In 2017 the British Parliament passed the Children and Social Work Act. Section 34 of this legislation calls for compulsory Relationships Education (RelEd) for primary schools and compulsory Sex and Relationships Education (RSE) for secondary schools. Catholic and other Christian parents have for many years struggled to protect their children from the worst effects of sex education, but the recent legislation presents new challenges.
Parents have always had the legal right to withdraw their children from sex education lessons and that right is retained under the new legislation, but there will be no right of withdrawal from the new Relationships Education, which is set to become mandatory in primary schools. While the government’s educational plans will not come into force until September 2019, the government has recently finished consulting on what the content of the new RelEd and RSE should be.
The Department for Education’s consultation document attempted to reassure concerned parties that not much is changing, that all RelEd and RSE will be age-appropriate, and that the rights of parents will be respected, as will the rights of faith schools to teach about sex and relationships in accordance with their religious and moral beliefs. For example, the document states:
As is already the case where sex education is currently mandatory, schools will also have flexibility over how they teach these subjects so that they can ensure their approach is sensitive to the needs of their pupils and, in the case of faith schools, in accordance with the tenets of their faith. The subjects must be age-appropriate and schools will engage with parents on their approach. Parents will have a right to withdraw their child from sex education in RSE in secondary school. If a primary school chooses to teach sex education, parents will be able to withdraw their child.’1
While the above may sound reassuring, and several Christian members of parliament with good voting records on life and family issues have assured Christians they have nothing to fear from the new legislation, any faith one may have in the government’s intentions must evaporate when one reads, in the same document, that among the government’s aims is the following:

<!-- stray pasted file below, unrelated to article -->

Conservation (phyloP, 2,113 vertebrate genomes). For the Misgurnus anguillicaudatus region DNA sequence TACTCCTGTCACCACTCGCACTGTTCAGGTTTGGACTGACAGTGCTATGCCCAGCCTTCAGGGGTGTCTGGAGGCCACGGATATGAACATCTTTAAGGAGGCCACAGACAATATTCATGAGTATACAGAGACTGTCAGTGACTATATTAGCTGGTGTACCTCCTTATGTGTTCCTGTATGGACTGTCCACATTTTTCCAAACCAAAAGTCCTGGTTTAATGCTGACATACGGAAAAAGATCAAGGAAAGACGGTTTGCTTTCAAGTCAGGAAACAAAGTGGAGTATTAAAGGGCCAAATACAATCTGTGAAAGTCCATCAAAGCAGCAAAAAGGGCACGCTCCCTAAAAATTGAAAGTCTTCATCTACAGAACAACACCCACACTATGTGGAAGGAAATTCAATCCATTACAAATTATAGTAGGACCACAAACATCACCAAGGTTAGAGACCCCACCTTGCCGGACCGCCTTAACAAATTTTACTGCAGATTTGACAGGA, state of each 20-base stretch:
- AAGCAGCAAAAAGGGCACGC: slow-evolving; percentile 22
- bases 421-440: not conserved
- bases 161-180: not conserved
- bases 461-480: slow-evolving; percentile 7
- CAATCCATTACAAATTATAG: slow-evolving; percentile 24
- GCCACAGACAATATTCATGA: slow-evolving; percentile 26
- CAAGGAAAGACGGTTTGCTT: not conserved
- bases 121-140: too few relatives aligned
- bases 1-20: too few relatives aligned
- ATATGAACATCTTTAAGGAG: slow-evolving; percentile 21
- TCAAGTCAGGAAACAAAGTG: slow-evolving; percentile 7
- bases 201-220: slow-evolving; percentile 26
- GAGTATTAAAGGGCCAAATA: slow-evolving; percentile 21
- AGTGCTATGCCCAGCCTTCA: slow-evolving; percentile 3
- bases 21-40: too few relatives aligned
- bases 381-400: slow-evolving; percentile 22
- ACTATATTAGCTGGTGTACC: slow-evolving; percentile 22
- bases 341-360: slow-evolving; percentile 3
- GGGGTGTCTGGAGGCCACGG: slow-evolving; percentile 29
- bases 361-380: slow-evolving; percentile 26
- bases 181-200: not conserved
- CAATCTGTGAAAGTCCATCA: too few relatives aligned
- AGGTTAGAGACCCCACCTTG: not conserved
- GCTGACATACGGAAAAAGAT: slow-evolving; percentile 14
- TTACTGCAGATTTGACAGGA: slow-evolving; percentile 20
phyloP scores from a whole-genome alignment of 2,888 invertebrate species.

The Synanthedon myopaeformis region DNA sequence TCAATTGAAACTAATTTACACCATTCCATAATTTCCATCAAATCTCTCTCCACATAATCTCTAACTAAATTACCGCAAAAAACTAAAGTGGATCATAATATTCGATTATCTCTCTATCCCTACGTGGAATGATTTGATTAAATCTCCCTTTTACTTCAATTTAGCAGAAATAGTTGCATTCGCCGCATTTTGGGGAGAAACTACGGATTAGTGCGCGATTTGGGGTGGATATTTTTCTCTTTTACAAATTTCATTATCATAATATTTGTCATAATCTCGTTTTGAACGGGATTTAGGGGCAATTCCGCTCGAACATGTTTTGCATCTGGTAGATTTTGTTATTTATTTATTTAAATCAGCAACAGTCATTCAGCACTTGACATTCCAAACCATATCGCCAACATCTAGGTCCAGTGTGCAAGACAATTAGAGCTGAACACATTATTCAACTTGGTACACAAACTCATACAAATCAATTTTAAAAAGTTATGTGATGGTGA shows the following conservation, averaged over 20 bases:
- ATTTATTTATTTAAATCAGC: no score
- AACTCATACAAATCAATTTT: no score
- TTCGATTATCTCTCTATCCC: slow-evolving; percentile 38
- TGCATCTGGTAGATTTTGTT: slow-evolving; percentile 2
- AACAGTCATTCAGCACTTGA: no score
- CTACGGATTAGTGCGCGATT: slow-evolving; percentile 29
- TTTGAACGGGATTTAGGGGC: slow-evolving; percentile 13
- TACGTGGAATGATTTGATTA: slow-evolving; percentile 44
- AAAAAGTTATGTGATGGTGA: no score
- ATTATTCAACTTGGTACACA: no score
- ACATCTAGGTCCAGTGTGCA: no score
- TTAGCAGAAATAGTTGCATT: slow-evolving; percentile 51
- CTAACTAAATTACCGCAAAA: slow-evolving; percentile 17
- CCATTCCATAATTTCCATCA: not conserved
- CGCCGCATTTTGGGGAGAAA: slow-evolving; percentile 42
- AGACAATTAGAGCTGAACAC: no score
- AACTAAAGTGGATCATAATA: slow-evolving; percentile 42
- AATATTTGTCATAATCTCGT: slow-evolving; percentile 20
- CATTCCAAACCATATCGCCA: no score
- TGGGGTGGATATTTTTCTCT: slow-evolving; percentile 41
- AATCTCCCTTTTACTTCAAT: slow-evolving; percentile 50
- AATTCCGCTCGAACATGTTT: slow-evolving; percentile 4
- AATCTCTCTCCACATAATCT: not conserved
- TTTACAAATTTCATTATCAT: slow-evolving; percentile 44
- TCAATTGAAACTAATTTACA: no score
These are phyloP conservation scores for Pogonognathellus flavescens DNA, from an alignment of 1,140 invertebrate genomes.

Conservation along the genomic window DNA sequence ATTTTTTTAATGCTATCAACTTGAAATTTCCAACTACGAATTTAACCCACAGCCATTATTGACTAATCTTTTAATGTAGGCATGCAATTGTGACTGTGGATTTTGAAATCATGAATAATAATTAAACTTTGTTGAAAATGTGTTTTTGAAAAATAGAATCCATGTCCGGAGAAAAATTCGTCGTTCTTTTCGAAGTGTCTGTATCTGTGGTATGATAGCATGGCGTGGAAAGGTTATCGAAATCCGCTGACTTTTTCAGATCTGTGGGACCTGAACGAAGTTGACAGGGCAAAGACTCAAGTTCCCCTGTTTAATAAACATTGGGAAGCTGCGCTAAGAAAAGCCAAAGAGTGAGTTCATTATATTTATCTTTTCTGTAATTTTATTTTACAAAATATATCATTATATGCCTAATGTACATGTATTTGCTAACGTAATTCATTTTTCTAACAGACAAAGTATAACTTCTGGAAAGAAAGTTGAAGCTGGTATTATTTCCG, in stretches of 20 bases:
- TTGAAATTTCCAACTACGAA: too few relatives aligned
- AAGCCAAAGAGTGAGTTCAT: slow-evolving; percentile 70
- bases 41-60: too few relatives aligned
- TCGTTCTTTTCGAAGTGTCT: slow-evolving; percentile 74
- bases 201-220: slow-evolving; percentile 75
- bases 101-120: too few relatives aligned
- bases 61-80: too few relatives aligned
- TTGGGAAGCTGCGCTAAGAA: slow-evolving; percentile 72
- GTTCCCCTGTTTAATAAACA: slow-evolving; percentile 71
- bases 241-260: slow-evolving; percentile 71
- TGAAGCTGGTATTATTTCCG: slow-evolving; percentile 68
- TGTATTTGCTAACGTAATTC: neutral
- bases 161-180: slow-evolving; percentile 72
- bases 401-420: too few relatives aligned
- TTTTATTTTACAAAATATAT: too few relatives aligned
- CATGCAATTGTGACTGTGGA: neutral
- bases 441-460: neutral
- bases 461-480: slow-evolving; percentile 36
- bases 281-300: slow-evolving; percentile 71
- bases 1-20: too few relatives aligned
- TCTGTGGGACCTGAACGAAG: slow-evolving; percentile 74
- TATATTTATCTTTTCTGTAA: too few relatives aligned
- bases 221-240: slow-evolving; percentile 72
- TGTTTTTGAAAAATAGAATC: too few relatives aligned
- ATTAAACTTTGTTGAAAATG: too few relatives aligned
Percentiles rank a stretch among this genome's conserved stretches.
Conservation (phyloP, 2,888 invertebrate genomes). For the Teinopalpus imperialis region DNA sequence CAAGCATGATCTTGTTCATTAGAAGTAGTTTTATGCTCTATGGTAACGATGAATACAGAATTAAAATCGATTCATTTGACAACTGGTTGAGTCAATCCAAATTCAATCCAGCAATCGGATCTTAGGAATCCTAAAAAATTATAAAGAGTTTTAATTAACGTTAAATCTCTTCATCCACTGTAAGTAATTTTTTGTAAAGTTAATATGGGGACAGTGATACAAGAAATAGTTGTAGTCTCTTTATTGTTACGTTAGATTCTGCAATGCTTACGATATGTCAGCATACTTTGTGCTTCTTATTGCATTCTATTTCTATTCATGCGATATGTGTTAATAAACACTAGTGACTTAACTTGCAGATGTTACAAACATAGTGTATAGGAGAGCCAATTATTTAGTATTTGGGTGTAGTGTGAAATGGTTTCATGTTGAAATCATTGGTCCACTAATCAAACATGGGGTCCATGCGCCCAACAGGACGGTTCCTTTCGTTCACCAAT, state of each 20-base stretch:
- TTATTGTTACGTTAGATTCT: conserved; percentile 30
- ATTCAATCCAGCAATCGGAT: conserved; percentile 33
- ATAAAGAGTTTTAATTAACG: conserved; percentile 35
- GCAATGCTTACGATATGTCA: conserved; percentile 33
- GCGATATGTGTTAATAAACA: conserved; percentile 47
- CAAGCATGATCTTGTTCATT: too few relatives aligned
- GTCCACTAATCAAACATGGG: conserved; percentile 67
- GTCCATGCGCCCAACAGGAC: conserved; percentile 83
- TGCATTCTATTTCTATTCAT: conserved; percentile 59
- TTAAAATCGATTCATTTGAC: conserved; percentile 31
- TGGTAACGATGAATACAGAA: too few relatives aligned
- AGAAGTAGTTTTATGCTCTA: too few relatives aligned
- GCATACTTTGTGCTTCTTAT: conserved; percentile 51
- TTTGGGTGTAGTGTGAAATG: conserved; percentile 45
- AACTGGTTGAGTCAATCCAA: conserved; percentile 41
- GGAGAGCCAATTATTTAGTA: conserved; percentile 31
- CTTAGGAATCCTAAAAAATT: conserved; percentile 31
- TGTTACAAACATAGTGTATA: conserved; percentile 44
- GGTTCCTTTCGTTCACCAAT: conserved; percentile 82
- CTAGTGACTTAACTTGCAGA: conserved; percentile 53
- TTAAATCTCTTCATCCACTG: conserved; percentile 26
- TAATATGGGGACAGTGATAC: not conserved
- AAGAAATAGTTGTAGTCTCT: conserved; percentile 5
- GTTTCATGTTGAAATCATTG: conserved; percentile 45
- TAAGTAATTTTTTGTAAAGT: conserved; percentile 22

We will also be looking to gain a better understanding of what constitutes good practice in considering all types of diversity, and to gather examples of this. This could include, but is not limited to, areas such as: special educational needs and disability, lesbian, gay, bisexual and trans, faith etc.’2
Additionally, in the opening pages of the consultation the government quoted several prominent public figures in support of compulsory RelEd and RSE. These include representatives of children’s charities, a Catholic archbishop, and the chief executive of the LGBT rights organization Stonewall, who is quoted as saying that the government’s plans are “a huge step forward and a fantastic opportunity to improve inclusion and acceptance in education.”3
It appears clear therefore that the government intends to advance the LGBT agenda in schools and that the compulsory “relationships education” to be taught in primary schools will include teaching about LGBT relationships. And bear in mind that parents will have no right to withdraw their children.
While Christian and other conservative-minded organisations strongly encouraged their followers to respond to the consultation to oppose these plans, it appears likely that the government will give more credence to the various family-planning and LGBT groups who have waited for this moment for decades. It is worth looking at a few of the organisations that are seeking to insert their agenda into the new Relationships Education.